Background - We hypothesized that frequency domain analysis of a wide bipolar interatrial electrogram describes the global organization of atrial fibrillation (AF) and should vary over time. By timing shocks to periods of high organization of AF, cardioversion efficacy should improve. Methods and Results - A total of 15 dogs (weight, 28.2±3.4 kg) were rapidly paced for 48 to 72 hours to induce AF. Coil electrodes with a surface area of 1.80 cm2 were then placed in the left and right atria to form a wide bipole. Wide bipolar electrograms were digitally filtered, and a fast Fourier transform was performed over a sliding 2-s window every 0.5 s. The organization index (OI) was calculated as the ratio of the area of the dominant peak and its harmonics to the total area of the magnitude spectrum. The atrial defibrillation threshold (ADFT50) was determined using a 3-ms/3-ms biphasic shock and an up-down-up protocol. Additional shocks with higher and lower energies were delivered in a random sequence to develop a distribution curve. The OI varied over time, with a mean of 0.42±0.03, a maximum of 0.65±0.07, and a minimum of 0.20±0.06. The OI changed rapidly, with durations of high organization (OI>0.5) ranging from 1 to 5 s. The ADFT50 for QRS complex-synchronized shocks was 183±56 V, versus 142±49 V for shocks synchronized to an OI>0.5 (P<0.001). The distribution curve shifted leftward when shocks were synchronized to an OI>0.5. Conclusions - AF signals show a high degree of variability. Shock efficacy is increased when shocks are delivered during periods of high AF organization as determined by the OI method.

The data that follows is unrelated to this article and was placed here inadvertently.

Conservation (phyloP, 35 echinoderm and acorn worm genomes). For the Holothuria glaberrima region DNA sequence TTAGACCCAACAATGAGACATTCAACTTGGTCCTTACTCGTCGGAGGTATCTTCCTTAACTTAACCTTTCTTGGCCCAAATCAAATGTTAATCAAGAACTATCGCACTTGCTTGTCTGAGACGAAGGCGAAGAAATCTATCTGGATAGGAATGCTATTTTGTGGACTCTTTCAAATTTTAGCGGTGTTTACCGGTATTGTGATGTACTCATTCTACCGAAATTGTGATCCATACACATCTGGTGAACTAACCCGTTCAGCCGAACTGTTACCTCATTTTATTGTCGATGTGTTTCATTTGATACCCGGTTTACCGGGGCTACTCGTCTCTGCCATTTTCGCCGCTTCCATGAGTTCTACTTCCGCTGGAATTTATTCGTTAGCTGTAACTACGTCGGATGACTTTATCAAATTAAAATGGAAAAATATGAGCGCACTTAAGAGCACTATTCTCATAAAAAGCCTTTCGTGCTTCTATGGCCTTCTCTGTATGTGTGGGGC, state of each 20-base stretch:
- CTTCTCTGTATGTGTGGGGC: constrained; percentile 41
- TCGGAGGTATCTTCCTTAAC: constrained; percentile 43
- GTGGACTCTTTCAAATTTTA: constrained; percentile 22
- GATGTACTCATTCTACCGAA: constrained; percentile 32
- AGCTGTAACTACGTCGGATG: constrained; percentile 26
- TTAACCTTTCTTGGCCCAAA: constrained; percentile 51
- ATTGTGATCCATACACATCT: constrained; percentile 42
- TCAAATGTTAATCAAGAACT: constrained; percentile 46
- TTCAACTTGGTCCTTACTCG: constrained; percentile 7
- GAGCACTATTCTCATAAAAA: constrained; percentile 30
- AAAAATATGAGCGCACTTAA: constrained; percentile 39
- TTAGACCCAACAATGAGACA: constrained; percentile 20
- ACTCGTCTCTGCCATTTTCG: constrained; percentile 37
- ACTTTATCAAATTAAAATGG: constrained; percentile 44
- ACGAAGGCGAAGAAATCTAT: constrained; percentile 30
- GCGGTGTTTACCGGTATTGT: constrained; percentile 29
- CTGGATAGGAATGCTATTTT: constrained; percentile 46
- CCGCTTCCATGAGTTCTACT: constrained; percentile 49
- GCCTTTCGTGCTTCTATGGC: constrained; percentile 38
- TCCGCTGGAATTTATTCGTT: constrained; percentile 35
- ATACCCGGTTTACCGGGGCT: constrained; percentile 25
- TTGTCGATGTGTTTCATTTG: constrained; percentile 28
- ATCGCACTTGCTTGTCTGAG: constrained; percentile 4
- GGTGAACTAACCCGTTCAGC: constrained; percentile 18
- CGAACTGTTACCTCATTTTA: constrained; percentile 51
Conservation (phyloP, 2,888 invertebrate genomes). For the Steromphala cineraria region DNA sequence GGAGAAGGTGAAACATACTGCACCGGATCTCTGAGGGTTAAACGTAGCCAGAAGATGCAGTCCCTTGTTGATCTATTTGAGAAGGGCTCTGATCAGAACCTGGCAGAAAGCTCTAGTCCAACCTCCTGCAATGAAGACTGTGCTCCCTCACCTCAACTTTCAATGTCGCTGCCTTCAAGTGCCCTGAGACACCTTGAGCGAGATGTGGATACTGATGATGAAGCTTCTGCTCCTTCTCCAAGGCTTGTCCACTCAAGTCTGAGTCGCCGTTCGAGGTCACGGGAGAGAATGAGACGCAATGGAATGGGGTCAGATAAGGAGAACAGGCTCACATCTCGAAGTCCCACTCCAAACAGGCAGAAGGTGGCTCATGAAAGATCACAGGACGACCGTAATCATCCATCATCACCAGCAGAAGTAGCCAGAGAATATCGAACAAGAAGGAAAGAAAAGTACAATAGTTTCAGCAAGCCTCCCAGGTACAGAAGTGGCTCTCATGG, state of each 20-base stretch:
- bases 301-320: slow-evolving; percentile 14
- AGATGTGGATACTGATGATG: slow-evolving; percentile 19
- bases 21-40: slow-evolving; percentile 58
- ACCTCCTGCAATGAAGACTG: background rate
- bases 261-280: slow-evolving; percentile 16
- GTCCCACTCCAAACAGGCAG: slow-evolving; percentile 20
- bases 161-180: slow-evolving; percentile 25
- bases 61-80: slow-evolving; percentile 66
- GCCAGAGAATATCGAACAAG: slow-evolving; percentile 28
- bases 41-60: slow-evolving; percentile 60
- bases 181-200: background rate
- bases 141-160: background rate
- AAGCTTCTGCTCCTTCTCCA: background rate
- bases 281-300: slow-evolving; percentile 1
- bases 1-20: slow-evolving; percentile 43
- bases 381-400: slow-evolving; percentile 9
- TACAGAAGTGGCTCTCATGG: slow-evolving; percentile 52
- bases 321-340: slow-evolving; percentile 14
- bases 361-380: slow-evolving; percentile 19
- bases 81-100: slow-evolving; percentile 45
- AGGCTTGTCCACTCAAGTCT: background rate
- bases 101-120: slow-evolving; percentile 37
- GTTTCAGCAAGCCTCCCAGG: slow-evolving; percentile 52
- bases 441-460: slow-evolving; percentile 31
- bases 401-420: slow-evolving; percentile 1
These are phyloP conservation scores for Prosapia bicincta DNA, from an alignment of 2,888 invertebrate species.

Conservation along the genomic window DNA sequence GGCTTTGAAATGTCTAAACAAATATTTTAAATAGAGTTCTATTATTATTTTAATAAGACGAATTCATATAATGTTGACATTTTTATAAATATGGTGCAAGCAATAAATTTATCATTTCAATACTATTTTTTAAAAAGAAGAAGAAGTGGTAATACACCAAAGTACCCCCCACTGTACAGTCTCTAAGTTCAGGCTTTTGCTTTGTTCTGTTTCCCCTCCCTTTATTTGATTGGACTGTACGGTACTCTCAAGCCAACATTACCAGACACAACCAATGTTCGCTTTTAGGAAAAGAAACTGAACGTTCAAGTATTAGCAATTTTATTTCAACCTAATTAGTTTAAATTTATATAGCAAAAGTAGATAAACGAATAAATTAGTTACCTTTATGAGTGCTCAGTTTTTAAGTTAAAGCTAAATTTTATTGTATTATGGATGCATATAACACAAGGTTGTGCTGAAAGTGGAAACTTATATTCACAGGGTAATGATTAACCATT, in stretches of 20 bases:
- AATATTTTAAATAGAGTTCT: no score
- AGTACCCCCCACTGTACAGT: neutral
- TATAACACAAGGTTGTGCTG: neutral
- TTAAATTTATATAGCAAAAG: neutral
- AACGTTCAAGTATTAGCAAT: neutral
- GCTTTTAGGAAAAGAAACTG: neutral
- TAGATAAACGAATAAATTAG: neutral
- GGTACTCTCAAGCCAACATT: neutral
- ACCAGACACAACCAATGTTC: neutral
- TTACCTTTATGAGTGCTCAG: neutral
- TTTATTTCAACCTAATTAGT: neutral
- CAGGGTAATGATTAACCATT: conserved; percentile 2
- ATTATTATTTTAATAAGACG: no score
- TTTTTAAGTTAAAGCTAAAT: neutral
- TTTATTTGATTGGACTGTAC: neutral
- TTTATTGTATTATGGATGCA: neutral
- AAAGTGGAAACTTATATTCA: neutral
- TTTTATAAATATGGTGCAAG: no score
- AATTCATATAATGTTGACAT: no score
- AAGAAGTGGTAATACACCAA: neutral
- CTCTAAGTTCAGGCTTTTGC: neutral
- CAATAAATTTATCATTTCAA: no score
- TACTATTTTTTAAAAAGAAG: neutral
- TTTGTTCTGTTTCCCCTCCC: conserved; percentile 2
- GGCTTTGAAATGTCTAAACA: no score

- Fourier analysis
ASJC Scopus subject areas
- Cardiology and Cardiovascular Medicine
- Physiology (medical)